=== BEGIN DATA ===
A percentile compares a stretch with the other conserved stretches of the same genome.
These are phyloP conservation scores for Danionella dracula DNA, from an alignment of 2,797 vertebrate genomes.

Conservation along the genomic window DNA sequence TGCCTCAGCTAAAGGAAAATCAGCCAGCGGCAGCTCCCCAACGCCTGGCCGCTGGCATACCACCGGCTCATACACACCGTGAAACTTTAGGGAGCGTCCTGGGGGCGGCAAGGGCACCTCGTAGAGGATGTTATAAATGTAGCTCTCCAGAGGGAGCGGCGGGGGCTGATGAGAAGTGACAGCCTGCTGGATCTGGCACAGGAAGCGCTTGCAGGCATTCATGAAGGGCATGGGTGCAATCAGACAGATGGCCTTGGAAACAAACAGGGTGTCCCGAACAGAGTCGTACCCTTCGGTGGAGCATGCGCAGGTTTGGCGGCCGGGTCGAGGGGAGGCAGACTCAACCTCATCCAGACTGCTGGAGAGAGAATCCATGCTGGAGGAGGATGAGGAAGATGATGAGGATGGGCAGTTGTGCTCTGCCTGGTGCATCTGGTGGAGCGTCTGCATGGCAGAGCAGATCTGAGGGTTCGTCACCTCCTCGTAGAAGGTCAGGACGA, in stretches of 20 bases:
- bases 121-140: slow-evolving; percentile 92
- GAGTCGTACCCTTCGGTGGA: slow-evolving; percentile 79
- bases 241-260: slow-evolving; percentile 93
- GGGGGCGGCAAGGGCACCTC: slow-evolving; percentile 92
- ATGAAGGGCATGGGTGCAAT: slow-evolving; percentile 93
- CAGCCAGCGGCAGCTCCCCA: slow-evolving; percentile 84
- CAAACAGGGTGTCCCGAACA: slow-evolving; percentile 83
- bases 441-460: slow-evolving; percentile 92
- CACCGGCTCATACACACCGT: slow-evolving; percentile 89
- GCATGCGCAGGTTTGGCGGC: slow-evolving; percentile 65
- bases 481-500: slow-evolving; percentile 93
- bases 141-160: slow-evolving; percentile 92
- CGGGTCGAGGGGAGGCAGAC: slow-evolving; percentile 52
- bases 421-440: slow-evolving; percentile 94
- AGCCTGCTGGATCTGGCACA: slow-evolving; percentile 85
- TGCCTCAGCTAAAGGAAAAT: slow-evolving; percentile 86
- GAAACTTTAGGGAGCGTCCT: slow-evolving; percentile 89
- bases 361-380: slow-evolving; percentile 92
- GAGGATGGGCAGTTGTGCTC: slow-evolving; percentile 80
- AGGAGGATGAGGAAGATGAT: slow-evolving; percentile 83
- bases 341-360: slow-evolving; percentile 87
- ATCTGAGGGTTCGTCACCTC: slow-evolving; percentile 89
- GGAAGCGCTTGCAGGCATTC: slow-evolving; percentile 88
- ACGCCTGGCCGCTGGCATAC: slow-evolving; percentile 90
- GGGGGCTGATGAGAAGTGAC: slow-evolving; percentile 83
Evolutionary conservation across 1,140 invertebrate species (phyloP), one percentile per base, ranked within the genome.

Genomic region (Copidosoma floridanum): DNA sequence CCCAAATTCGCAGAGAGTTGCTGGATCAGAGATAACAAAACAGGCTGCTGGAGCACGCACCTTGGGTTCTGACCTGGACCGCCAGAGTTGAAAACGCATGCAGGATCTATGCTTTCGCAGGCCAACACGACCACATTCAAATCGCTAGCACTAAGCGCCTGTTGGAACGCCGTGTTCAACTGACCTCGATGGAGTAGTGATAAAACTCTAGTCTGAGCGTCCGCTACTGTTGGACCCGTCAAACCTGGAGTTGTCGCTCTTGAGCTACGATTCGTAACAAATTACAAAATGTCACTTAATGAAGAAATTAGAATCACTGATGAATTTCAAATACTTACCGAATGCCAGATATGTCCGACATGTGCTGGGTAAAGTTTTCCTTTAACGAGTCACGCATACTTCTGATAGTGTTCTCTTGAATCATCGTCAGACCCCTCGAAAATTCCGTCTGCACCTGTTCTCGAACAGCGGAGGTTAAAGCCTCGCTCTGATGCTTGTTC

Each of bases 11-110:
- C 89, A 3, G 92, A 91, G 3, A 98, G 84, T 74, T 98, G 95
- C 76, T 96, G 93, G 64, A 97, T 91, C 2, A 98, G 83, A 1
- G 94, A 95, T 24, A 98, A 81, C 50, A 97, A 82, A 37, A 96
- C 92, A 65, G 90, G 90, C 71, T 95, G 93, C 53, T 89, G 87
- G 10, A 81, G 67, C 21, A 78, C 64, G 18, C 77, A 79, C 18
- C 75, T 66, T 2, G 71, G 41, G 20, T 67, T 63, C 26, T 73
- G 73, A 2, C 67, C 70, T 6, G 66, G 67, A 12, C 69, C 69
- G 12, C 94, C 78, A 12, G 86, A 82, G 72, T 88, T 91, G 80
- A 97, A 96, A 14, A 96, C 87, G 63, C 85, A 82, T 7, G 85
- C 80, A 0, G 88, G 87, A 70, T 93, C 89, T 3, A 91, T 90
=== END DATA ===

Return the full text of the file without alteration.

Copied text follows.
A percentile compares a stretch with the other conserved stretches of the same genome.
These are phyloP conservation scores for Danionella dracula DNA, from an alignment of 2,797 vertebrate genomes.

Conservation along the genomic window DNA sequence TGCCTCAGCTAAAGGAAAATCAGCCAGCGGCAGCTCCCCAACGCCTGGCCGCTGGCATACCACCGGCTCATACACACCGTGAAACTTTAGGGAGCGTCCTGGGGGCGGCAAGGGCACCTCGTAGAGGATGTTATAAATGTAGCTCTCCAGAGGGAGCGGCGGGGGCTGATGAGAAGTGACAGCCTGCTGGATCTGGCACAGGAAGCGCTTGCAGGCATTCATGAAGGGCATGGGTGCAATCAGACAGATGGCCTTGGAAACAAACAGGGTGTCCCGAACAGAGTCGTACCCTTCGGTGGAGCATGCGCAGGTTTGGCGGCCGGGTCGAGGGGAGGCAGACTCAACCTCATCCAGACTGCTGGAGAGAGAATCCATGCTGGAGGAGGATGAGGAAGATGATGAGGATGGGCAGTTGTGCTCTGCCTGGTGCATCTGGTGGAGCGTCTGCATGGCAGAGCAGATCTGAGGGTTCGTCACCTCCTCGTAGAAGGTCAGGACGA, in stretches of 20 bases:
- bases 121-140: slow-evolving; percentile 92
- GAGTCGTACCCTTCGGTGGA: slow-evolving; percentile 79
- bases 241-260: slow-evolving; percentile 93
- GGGGGCGGCAAGGGCACCTC: slow-evolving; percentile 92
- ATGAAGGGCATGGGTGCAAT: slow-evolving; percentile 93
- CAGCCAGCGGCAGCTCCCCA: slow-evolving; percentile 84
- CAAACAGGGTGTCCCGAACA: slow-evolving; percentile 83
- bases 441-460: slow-evolving; percentile 92
- CACCGGCTCATACACACCGT: slow-evolving; percentile 89
- GCATGCGCAGGTTTGGCGGC: slow-evolving; percentile 65
- bases 481-500: slow-evolving; percentile 93
- bases 141-160: slow-evolving; percentile 92
- CGGGTCGAGGGGAGGCAGAC: slow-evolving; percentile 52
- bases 421-440: slow-evolving; percentile 94
- AGCCTGCTGGATCTGGCACA: slow-evolving; percentile 85
- TGCCTCAGCTAAAGGAAAAT: slow-evolving; percentile 86
- GAAACTTTAGGGAGCGTCCT: slow-evolving; percentile 89
- bases 361-380: slow-evolving; percentile 92
- GAGGATGGGCAGTTGTGCTC: slow-evolving; percentile 80
- AGGAGGATGAGGAAGATGAT: slow-evolving; percentile 83
- bases 341-360: slow-evolving; percentile 87
- ATCTGAGGGTTCGTCACCTC: slow-evolving; percentile 89
- GGAAGCGCTTGCAGGCATTC: slow-evolving; percentile 88
- ACGCCTGGCCGCTGGCATAC: slow-evolving; percentile 90
- GGGGGCTGATGAGAAGTGAC: slow-evolving; percentile 83
Evolutionary conservation across 1,140 invertebrate species (phyloP), one percentile per base, ranked within the genome.

Genomic region (Copidosoma floridanum): DNA sequence CCCAAATTCGCAGAGAGTTGCTGGATCAGAGATAACAAAACAGGCTGCTGGAGCACGCACCTTGGGTTCTGACCTGGACCGCCAGAGTTGAAAACGCATGCAGGATCTATGCTTTCGCAGGCCAACACGACCACATTCAAATCGCTAGCACTAAGCGCCTGTTGGAACGCCGTGTTCAACTGACCTCGATGGAGTAGTGATAAAACTCTAGTCTGAGCGTCCGCTACTGTTGGACCCGTCAAACCTGGAGTTGTCGCTCTTGAGCTACGATTCGTAACAAATTACAAAATGTCACTTAATGAAGAAATTAGAATCACTGATGAATTTCAAATACTTACCGAATGCCAGATATGTCCGACATGTGCTGGGTAAAGTTTTCCTTTAACGAGTCACGCATACTTCTGATAGTGTTCTCTTGAATCATCGTCAGACCCCTCGAAAATTCCGTCTGCACCTGTTCTCGAACAGCGGAGGTTAAAGCCTCGCTCTGATGCTTGTTC

Each of bases 11-110:
- C 89, A 3, G 92, A 91, G 3, A 98, G 84, T 74, T 98, G 95
- C 76, T 96, G 93, G 64, A 97, T 91, C 2, A 98, G 83, A 1
- G 94, A 95, T 24, A 98, A 81, C 50, A 97, A 82, A 37, A 96
- C 92, A 65, G 90, G 90, C 71, T 95, G 93, C 53, T 89, G 87
- G 10, A 81, G 67, C 21, A 78, C 64, G 18, C 77, A 79, C 18
- C 75, T 66, T 2, G 71, G 41, G 20, T 67, T 63, C 26, T 73
- G 73, A 2, C 67, C 70, T 6, G 66, G 67, A 12, C 69, C 69
- G 12, C 94, C 78, A 12, G 86, A 82, G 72, T 88, T 91, G 80
- A 97, A 96, A 14, A 96, C 87, G 63, C 85, A 82, T 7, G 85
- C 80, A 0, G 88, G 87, A 70, T 93, C 89, T 3, A 91, T 90